genevieve – print and pattern

print and pattern


sewing and snowing

janome sewing machine - genevieve blog

Well, after agonising for many months, I decided to bite the bullet and get a brand new sewing machine. I’m very pleased with it. It sews like a dream and everything just seems so easy. Shock of shocks, even the product manual was simple to follow.

It was like a snow dome outside last Sunday with big fat flakes falling all day so I when I got back into the warm, it seemed an idyllic moment to crack out the new machine.

snowy view - genevieve blog

I decided to test run it on an easy project: two tea towels with hanging loops.

When I was in Japan, I found some lovely linen (in an enormous craft shop called Okadaya) which had ‘cute kitchen fabric’ written all over it. It was the perfect cloth for the job. It’s quite unusual in that it has a different pattern on each side – spots on one side, stripes on the other – which in my eyes is the best of both worlds. You get the double-sided pattern without having to line it separately. It also means there’s no ‘wrong’ side on a tea towel. In fact I actually prefer the ‘wrong’ side as it has the thin line of contrasting fabric around the edge, in a bias binding effect.

tea towel - genevieve blogpinned tea towels - genevieve blogsewing tea towels - genevieve blogI followed the instructions from Simple Sewing by Lotta Jansdotter but barely needed to, as tea towels are as simple as it gets really. A great quick win for adding some colour or pattern to your kitchen.

hanging tea towel - genevieve blogtwo tea towels - genevieve bloghanging tea towel - genevieve blogI have quite a bit of the fabric left over and, if I’ve interpreted correctly, it seems to be saying  ‘make me into an apron’. I’ll post the results in due course!


1 Comment

a tote a day

the calm before the (sewing) storm

I used a sewing machine a bit when I was little, but only started again in earnest about 2 years ago only when I was given my Gran’s old Viking Husqvarna 3010, fully signing up to the craft revolution along with the rest of East London. My mum used to make all her clothes back in the day and is pretty handy with a sewing machine, so she’s been holding my hand as I’ve progressed through sewing straight seams, quilting and zips. Excellent (and patient) teacher though she is, I’m a methodical soul and in the name of confidence-building, recently took a beginners sewing course at the Make Lounge to make a simple tote bag.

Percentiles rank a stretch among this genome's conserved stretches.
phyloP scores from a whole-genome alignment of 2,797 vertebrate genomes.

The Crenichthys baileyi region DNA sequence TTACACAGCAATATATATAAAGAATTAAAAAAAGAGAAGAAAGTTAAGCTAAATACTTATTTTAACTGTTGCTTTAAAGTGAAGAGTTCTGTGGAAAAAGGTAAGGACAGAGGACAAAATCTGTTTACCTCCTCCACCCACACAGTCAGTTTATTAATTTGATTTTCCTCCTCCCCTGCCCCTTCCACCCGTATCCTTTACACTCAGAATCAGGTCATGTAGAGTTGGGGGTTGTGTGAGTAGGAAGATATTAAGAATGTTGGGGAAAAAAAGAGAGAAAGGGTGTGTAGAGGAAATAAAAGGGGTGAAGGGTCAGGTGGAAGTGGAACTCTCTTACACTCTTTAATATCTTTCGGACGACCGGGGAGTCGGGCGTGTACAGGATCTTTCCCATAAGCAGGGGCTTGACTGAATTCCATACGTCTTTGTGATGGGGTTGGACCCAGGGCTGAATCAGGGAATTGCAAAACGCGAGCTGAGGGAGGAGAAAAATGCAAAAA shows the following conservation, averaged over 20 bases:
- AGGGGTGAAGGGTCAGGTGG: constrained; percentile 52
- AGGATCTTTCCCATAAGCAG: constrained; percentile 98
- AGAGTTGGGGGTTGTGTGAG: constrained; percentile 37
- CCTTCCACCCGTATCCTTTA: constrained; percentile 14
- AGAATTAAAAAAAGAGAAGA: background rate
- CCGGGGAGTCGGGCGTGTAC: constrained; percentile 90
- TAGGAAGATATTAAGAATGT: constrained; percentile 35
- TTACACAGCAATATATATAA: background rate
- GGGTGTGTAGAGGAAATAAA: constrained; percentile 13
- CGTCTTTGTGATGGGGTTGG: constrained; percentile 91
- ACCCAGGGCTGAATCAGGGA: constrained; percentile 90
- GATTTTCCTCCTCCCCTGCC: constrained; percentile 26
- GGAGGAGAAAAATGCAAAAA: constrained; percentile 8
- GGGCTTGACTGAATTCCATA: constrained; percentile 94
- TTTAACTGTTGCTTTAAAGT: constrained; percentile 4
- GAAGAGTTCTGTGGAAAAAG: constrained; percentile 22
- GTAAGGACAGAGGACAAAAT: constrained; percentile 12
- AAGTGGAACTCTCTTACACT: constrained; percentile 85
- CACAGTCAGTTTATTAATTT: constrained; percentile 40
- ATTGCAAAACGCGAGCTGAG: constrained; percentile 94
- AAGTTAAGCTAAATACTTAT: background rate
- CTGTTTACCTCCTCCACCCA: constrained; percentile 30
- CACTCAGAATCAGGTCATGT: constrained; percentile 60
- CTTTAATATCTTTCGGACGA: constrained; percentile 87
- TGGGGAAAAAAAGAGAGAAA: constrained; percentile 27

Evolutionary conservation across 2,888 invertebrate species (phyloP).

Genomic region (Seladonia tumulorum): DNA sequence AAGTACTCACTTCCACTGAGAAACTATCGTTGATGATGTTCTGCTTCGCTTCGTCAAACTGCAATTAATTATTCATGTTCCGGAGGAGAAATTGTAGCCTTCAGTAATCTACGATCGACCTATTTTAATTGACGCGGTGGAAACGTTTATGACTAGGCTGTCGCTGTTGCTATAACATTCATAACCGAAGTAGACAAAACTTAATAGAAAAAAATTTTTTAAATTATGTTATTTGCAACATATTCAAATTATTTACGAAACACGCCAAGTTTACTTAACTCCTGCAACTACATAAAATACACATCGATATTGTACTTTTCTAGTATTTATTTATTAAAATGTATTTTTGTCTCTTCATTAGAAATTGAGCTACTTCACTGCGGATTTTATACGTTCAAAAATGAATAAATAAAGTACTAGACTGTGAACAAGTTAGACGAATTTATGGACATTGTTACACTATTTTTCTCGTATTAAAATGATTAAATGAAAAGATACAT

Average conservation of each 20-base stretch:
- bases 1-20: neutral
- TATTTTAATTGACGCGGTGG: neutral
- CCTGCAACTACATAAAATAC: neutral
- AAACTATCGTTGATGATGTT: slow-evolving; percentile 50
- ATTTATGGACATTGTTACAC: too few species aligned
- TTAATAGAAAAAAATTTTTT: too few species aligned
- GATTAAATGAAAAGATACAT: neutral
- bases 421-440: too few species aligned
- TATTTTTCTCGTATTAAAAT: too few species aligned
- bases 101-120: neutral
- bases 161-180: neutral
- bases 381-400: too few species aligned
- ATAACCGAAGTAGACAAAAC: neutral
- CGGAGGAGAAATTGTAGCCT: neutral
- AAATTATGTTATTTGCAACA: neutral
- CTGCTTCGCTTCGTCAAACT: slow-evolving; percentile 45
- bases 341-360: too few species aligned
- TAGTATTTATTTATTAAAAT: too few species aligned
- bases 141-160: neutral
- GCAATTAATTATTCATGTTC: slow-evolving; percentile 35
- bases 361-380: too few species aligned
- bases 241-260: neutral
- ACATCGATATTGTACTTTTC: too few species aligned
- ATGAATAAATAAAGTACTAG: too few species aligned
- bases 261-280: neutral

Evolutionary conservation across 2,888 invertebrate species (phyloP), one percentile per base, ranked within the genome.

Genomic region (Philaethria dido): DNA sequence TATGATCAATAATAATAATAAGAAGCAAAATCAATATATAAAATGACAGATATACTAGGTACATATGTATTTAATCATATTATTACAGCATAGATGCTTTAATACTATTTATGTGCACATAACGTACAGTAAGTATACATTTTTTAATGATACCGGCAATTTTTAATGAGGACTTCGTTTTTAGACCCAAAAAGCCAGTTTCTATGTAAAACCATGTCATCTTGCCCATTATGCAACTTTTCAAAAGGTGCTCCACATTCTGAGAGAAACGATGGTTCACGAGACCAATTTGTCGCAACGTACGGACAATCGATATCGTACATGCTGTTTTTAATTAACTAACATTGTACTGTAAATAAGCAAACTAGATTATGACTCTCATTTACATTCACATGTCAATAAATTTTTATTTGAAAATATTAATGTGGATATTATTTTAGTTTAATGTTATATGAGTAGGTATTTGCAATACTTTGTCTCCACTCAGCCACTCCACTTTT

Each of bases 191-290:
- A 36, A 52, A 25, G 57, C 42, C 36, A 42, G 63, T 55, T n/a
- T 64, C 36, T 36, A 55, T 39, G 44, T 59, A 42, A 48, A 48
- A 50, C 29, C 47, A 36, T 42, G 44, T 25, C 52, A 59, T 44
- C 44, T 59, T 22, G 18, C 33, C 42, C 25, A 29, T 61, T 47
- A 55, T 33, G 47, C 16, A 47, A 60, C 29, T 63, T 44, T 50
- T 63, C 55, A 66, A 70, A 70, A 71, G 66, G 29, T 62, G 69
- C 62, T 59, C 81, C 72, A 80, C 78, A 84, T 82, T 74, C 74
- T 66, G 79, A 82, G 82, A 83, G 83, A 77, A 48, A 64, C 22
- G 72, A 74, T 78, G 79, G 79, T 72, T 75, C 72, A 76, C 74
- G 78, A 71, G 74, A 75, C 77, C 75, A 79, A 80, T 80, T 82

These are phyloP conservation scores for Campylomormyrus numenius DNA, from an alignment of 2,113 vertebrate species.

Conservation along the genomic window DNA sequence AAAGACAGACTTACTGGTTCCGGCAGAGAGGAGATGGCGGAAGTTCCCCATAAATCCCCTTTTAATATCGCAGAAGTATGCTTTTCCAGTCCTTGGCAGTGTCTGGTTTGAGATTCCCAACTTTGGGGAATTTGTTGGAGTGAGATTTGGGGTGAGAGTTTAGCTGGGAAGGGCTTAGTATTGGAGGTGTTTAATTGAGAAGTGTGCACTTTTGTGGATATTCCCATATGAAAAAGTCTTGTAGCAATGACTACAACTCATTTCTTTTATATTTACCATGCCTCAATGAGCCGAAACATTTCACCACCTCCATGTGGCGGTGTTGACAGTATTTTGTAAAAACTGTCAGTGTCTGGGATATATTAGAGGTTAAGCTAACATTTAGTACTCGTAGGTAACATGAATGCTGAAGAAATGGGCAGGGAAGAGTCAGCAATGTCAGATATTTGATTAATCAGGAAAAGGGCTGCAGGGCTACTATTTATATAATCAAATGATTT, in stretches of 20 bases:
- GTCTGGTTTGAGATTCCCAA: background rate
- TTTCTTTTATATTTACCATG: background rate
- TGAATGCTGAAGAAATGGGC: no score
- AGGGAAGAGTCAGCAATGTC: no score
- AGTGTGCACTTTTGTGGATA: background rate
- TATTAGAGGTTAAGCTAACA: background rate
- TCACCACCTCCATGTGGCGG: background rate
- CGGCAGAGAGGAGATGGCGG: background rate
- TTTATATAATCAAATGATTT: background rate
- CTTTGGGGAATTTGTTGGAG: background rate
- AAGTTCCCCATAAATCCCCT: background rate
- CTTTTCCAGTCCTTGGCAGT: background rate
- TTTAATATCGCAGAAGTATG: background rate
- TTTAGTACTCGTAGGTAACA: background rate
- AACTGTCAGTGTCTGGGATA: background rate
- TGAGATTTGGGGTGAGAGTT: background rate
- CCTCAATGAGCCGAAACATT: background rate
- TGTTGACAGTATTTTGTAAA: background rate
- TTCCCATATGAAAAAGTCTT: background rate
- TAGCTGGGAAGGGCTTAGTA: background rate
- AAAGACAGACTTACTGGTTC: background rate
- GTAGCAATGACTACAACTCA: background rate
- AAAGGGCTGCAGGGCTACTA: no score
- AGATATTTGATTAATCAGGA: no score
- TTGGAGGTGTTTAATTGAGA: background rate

colour coordinated fabrics

I was afraid I was going to go into fabric-overwhelm when I arrived, but my pattern radar homed in on these two in the first couple of minutes:

which one to choose

The slow-to-medium pace was just right in helping me through my constant mini-panics and keeping me progressing at the same time. The teacher was great and I had a relaxed but satisfying sewing experience (NB. the wine definitely helped).

at the foot of the janome

I loved the Janome machines we used in the course, and I am sorely tempted to buy one, if it weren’t for the guilt of selling out to a modern and less beautiful machine than my Gran’s. My Viking sadly has some key problems and so the debate continues – pay a lot of money to fix it (or perhaps not) or pay slightly more money to buy a new modern one.

tote in the making

I’m pretty pleased with the end result, which has found its calling hanging from the kitchen door as a cloth-bag storer.

Usually, I would never consider making anything on a Monday night after a long day at work, but this course has inspired me to overcome the need for a long free Sunday.

totes lush